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1.1. Exam 101 Overview

LPI Exam 101 is one of two exams required for the LPIC Level 1 certification. In total, 14 major Topic areas are specified for Level 1; this exam tests your knowledge on 5 of them.

Exam Topics are numbered using a level.topic notation (e.g., 1.101, 1.102, 1.113). In LPI's early stages of development, Topics were assigned to exams based on a different scheme than we see today. When the scheme changed, the Topics were redistributed to Exams 101 and 102, but the pairing of Topic numbers to exams was dropped. As a result, LPI has 1.x and 2.x Topics in both Level 1 Exams. In the 2002 revision of the Objectives , LPI decided to reformat the numbering scheme to be more scalable for its multiple levels of certifications. Therefore, the exams now use an x.y.z numbering scheme where x equals the LPIC level (e.g., 1 or 2), y equals the Objective Topic (e.g., 101, 102, 201, 202, etc.) which are unique to all levels of LPI exams, and z equals the Objective number within the Topic area (e.g., 1, 2, 3, 4, and so on).

The Level 1 Topics are distributed between the two exams to create tests of similar length and difficulty without subject matter overlap. As a result, there's no requirement for or advantage to taking them in sequence.

Each Topic contains a series of Objectives covering specific areas of expertise. Each of these Objectives is assigned a numeric weight, which acts as an indicator of the importance of the Objective. Weights typically run between 1 and 8, with higher numbers indicating more importance. An Objective carrying a weight of 1 can be considered relatively unimportant and isn't likely to be covered in much depth on the exam. Objectives with larger weights are sure to be covered more heavily on the exam, so you should study these Topics closely. The weights of the Objectives are provided at the beginning of each Topic section.

The Topics for Exam 101 are listed in Table 1-1.

Table 1-1. LPI Topics for Exam 101


Number of objectives


Hardware and Architecture


These Objectives cover all the fundamentals of working with common types of hardware on Linux. The Objectives included configuring PC system BIOS and IDE hard drives, installing plug-and-play-based modems and sound cards, setting up SCSI-based devices, and configuring USB hardware.

Linux Installation and Package Management


Objectives for this Topic include the basics of getting any LSB- compliant Linux distribution installed and installing applications. Some of the basics include partitioning hard drives, installing your choice of boot managers, installing programs from source, managing shared libraries, and using package management systems such as Debian and Red Hat (RPM).

GNU and Unix Commands


This heavily weighted Topic addresses the most utilized command- line tools used on standard Linux systems as well as most commercial Unix systems. The Objectives detail working on a command line, processing text streams using command-line tools, managing files, manipulating text with pipes and redirects, monitoring system processes, managing task priorities, using regular expressions, and editing files with vi. lilo, syslog, runlevels, shutdown, and reboot.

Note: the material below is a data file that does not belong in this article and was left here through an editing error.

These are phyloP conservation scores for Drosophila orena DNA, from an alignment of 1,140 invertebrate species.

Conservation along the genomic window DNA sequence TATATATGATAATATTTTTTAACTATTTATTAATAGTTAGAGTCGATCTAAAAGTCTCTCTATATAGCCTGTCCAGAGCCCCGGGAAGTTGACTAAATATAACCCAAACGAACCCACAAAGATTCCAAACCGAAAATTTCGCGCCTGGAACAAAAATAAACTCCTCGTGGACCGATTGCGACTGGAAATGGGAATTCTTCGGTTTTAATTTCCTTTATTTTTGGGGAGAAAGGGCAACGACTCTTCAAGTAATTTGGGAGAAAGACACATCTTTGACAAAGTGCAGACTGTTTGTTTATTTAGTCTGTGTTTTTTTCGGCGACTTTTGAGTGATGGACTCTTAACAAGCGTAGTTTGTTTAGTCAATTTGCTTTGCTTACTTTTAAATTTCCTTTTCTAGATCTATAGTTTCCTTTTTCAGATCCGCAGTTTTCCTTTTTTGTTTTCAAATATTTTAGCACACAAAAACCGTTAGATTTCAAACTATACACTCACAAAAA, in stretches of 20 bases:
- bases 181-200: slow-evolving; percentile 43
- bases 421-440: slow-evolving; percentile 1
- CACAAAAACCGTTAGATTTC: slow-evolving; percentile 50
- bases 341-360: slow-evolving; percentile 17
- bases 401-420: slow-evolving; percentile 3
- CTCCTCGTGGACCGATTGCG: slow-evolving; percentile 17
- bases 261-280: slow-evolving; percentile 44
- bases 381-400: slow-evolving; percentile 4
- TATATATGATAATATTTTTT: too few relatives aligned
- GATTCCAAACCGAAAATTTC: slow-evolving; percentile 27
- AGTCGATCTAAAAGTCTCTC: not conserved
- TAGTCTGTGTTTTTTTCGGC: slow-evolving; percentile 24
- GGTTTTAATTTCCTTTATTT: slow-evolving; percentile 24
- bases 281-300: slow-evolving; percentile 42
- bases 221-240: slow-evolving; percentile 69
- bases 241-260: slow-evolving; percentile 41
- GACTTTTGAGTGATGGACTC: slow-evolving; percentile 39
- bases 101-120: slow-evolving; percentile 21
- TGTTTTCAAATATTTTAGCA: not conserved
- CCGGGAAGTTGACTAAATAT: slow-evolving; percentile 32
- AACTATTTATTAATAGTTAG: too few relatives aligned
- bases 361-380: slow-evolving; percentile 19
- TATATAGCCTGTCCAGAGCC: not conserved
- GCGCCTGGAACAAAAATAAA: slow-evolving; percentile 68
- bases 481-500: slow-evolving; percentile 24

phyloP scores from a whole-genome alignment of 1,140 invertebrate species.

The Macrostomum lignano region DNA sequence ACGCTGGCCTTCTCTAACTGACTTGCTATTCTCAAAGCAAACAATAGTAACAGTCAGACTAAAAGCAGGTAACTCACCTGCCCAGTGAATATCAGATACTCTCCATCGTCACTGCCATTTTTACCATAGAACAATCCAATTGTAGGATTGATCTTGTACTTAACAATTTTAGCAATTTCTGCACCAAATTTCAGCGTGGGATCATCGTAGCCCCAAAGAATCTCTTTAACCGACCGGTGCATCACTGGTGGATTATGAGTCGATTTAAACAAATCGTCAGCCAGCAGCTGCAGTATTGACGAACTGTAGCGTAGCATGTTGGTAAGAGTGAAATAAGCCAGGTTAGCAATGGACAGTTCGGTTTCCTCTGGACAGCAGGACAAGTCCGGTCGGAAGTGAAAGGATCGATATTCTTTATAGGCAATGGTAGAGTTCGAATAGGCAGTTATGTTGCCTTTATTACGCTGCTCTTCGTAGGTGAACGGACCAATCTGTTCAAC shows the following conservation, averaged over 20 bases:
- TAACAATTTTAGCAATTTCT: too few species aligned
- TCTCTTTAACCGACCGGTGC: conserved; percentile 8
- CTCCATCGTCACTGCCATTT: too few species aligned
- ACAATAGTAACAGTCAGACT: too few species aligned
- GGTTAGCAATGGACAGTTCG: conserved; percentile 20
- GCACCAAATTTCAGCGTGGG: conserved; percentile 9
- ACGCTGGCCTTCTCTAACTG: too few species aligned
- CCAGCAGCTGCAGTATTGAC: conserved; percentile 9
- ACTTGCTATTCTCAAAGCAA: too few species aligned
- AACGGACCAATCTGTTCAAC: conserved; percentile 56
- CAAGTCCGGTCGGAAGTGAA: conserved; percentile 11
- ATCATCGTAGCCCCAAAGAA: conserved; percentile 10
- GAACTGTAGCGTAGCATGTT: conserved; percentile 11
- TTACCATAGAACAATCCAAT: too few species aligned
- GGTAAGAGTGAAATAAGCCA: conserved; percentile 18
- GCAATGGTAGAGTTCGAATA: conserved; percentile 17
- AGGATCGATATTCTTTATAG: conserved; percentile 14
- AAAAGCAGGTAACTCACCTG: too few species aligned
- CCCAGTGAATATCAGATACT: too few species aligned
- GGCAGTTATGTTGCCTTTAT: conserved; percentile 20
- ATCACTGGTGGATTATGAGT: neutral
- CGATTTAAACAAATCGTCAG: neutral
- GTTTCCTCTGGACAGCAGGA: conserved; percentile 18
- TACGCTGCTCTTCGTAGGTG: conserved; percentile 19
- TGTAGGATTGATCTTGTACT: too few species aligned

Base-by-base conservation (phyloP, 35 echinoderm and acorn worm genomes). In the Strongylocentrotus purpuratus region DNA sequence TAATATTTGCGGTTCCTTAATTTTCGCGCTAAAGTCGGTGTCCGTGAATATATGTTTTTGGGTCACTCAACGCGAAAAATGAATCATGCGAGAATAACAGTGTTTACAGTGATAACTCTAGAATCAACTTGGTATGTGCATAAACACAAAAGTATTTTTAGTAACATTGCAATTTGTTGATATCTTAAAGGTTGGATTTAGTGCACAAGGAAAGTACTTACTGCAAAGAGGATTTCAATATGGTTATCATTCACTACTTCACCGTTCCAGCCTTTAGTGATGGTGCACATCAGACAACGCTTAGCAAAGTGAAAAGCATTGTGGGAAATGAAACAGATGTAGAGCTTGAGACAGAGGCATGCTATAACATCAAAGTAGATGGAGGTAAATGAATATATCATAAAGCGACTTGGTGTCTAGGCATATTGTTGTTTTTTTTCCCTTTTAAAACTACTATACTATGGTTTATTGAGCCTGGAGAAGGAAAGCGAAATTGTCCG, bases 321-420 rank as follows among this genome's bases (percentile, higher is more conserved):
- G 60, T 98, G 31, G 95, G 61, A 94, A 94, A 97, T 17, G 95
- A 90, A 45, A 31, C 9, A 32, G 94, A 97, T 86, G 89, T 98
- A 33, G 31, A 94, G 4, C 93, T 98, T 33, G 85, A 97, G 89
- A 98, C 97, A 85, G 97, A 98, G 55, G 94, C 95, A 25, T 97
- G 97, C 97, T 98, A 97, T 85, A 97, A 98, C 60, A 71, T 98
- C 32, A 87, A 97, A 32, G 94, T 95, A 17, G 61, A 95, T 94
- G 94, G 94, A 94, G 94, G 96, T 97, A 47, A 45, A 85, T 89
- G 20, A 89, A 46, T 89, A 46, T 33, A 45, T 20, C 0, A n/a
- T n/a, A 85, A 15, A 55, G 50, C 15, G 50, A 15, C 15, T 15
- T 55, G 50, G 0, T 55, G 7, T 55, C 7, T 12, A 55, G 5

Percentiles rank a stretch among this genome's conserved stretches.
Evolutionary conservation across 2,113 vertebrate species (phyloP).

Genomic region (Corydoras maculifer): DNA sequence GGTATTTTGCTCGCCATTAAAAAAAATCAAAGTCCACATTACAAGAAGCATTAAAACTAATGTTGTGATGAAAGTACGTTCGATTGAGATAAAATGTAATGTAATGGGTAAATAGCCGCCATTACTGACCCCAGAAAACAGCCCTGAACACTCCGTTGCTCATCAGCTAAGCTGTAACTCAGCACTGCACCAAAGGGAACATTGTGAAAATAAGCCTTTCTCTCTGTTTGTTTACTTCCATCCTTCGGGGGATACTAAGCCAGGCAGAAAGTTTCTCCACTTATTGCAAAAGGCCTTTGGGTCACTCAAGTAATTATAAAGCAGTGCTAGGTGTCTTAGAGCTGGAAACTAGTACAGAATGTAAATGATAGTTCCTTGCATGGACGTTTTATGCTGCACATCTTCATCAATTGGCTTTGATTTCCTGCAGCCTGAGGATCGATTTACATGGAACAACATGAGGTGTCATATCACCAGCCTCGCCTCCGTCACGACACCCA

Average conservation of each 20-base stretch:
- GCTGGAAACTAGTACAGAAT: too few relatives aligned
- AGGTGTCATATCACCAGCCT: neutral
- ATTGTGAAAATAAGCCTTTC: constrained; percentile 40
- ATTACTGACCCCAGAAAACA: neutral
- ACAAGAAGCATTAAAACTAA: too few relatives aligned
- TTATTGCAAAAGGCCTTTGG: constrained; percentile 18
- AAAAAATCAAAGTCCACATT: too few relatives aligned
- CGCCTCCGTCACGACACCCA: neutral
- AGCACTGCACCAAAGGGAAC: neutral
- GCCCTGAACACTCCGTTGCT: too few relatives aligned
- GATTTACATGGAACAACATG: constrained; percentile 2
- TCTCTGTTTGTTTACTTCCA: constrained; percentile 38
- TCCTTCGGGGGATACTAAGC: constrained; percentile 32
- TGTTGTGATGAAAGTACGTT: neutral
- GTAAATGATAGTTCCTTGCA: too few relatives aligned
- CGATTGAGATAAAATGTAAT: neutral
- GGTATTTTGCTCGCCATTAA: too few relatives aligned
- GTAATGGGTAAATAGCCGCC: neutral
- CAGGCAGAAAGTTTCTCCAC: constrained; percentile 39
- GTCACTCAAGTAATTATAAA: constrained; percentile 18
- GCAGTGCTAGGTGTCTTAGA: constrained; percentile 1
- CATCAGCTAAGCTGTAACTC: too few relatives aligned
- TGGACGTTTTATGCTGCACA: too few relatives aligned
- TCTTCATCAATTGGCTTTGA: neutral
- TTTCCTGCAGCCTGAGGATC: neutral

Devices, Linux Filesystems, and the Filesystem Hierarchy Standard


Objectives for this Topic include the creation of partitions and filesystems, filesystem integrity, mounting, quotas, permissions, ownership, links, and file location tasks.

The X Window System


The X-based Objectives cover only subjects that every Level 1 sysadmin are expected to encounter. Some of these tasks include installing and configuring XFree86, setting up a display manager such as XDM, GDM, or KDM, and installing and customizing Window Manager Environments.

As you can see from Table 1-1, the Topic numbers assigned by the LPI are not necessarily sequential. This is due to various modifications made by the LPI to its exam program as it developed. The Topic numbers serve only as reference and are not used on the exam.

Exam 101 lasts a maximum of 90 minutes and contains approximately 65 questions. The exam is administered using a custom application on a PC in a private room with no notes or other reference material. The majority of the exam is made up of multiple-choice single-answer questions. These questions have only one correct answer and are answered using radio buttons. Some of them present a scenario needing administrative action. Others seek appropriate commands for a particular task or proof of understanding of a particular concept.

About 10 percent of the exam questions are multiple-choice multiple-answer questions, which are answered using checkboxes. These questions specify that they have multiple correct responses, each of which must be checked to get the item correct. There is no partial credit for partially answered items. This is probably the most difficult question style because the multiple answers increase the likelihood of mistakes. But they also are a good test of your knowledge of Unix commands, since an incorrect response on any one of the possible answers causes you to miss the entire question.

The exam also has fill-in-the-blank questions. These questions provide a one-line text area input box for you to fill in your answer. These questions check your knowledge of concepts such as important files and commands, plus common facts that you are expected to be aware of. The second release of the LPI Level 1 exams included more of these types of items since the psychometric evaluation LPI uses for exam development determined that the fill-in-the-blank type of questions were the best indicators for truly competant administrators. Don't let this scare you, however, since most of these items accept multiple answers. Unless specified otherwise they are not case-sensitive and do not require full paths in your answers.

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